Nothing is better than discovering a Monet that I haven’t seen before. This “Flowers in a Vase” by Monet is one I can’t remember seeing before. It’s beautiful in it’s simplicity. The Sunset painting was lovely too….from a little earlier period that really shows his impressionistic style.
Archive for the ‘Travel’ Category
While at the Philadelphia Museum of Art we got to see some beautiful impressionism. Of course, Monet, one of our all time favorites and one of the founders of the impressionist movement was on prominent display. Everyone recognizes the Japanese Footbridge. He painted it many times. PMA has two interesting ones. The first he painted in 1899…he painted it 12 times that year. Some twenty years later he had begun to have trouble with his eyesight and complained of not seeing colors well. You see the difference by comparing these two versions of his Japanese Footbridge. It was very telling to see them in the same museum.
In Philadelphia for a quick art trip with some friends from home as well as a cousin from Georgia. We jumped right in by driving directly to the Philadelphia Museum of Art to see as much as we could before it closed at 5. We got in quite a bit….and quite a variety from the fabulous watercolor exhibit to a huge Chagall.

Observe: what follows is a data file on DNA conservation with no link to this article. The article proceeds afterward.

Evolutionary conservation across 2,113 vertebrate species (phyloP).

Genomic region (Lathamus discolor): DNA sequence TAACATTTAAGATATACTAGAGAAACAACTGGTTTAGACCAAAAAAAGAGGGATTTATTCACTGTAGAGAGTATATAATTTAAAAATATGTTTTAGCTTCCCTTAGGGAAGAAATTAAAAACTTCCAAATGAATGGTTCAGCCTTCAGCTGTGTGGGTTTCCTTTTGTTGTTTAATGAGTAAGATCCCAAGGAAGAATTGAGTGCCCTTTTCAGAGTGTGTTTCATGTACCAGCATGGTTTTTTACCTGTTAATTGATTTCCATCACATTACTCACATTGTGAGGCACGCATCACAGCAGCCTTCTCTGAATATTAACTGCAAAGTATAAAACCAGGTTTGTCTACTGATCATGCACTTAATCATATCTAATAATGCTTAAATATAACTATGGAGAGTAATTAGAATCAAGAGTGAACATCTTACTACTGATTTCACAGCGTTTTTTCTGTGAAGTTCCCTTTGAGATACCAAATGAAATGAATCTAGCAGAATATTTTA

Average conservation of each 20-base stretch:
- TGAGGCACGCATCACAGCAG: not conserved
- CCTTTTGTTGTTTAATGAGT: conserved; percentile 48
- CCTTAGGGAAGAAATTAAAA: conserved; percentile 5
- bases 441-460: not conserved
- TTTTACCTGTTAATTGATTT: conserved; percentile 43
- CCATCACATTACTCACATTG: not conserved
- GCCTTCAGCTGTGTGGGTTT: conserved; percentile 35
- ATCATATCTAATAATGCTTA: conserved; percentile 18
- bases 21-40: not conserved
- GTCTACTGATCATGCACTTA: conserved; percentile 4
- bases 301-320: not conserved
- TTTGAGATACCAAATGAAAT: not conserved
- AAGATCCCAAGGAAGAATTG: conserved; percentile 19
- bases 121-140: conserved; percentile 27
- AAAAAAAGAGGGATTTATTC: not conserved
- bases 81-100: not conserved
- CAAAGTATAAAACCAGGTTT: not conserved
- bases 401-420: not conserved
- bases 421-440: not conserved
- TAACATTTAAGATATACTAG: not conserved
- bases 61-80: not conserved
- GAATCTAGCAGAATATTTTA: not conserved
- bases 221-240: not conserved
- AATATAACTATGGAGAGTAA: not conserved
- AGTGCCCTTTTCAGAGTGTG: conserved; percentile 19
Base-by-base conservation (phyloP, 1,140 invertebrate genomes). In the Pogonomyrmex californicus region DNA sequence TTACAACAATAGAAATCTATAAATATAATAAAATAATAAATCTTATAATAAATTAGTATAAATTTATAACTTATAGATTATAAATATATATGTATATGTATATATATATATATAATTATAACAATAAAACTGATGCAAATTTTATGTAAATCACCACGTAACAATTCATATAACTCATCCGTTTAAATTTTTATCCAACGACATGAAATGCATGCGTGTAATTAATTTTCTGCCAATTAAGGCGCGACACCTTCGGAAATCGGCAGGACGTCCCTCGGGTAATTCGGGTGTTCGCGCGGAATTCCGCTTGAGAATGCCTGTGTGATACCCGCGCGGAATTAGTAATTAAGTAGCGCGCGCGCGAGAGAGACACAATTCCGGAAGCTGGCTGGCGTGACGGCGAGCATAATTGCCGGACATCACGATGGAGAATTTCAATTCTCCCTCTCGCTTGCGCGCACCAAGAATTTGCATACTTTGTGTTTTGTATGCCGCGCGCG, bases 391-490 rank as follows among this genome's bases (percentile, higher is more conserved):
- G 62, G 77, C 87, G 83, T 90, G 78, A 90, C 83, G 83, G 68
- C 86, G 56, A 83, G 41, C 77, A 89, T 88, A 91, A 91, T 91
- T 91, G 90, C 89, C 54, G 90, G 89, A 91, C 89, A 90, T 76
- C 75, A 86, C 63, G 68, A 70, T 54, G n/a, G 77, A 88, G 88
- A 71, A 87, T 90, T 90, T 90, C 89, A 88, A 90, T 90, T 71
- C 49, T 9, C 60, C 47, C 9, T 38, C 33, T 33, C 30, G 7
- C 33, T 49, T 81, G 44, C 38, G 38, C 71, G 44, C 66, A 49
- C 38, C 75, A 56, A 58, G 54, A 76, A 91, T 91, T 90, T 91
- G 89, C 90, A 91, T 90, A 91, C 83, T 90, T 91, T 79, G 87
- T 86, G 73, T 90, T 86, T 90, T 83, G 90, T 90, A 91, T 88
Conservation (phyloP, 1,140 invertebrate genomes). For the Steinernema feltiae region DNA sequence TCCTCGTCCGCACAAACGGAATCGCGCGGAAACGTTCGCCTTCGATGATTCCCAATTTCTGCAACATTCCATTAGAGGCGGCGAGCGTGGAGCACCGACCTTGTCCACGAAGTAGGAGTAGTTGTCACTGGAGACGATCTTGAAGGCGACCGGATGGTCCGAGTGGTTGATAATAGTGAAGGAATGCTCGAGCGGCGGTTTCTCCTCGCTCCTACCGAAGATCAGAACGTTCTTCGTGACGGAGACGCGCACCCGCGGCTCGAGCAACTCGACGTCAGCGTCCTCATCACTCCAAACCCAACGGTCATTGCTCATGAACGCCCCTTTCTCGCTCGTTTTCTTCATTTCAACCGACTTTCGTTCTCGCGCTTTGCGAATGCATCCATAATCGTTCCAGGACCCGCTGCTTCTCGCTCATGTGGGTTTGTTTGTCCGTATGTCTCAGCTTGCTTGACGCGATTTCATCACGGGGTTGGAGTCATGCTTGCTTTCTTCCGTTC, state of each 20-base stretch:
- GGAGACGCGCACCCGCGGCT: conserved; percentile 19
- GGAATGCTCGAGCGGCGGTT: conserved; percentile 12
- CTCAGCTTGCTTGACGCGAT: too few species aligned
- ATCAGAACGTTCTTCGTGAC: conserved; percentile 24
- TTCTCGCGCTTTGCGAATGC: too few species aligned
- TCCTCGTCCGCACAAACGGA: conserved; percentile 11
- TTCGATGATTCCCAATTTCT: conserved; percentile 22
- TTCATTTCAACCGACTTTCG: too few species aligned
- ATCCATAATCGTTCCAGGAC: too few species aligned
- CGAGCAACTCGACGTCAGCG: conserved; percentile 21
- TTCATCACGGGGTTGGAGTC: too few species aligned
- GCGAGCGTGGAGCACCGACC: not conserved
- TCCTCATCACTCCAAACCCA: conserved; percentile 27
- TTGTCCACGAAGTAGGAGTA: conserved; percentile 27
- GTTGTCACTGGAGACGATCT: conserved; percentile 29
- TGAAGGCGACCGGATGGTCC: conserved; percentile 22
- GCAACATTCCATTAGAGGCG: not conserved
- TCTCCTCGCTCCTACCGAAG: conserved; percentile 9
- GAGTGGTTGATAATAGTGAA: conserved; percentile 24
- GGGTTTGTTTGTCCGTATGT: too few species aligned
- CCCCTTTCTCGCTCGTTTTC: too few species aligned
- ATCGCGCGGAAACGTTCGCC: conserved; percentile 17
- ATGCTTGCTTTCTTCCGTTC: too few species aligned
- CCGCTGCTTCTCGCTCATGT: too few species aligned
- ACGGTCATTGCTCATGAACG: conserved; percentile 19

I’ll be sharing more over the next few days. Today we will go to the Barnes Foundation. It is my favorite so I can’t wait!
Eighty years ago today Congress passed an act to accept a gift of an art collection and building funds to create a National Art Museum on the National Mall. Andrew Mellon, a Pittsburgh banker and Secretary of the Treasury (from 1921-32) had the idea and worked on a plan to create the new gallery and it was his donation in 1937 of his substantial art collection valued at $40 million plus an additional $10 million ($10 million in 1937 equals $172 million in 2017) for construction that was used to establish the National Gallery of Art. Congress accepted his offer and passed the act to establish the museum on March 24, 1937, Mellon’s birthday.
The National Gallery of Art brings wonderful works of art to the public (for free admission) that would not ordinarily be on view. An example is the recent purchase of Gerard van Honthorst’s monumental masterwork, The Concert, that was acquired by the National Gallery in 2013 and went on display for the first time in 218 years.
I spend another day collecting reference photos as I visited Antietam National Battlefield yesterday. Lots of views of the mountains and fields along with monuments.
Sometimes you get an opportunity to gather reference material that is out of the ordinary.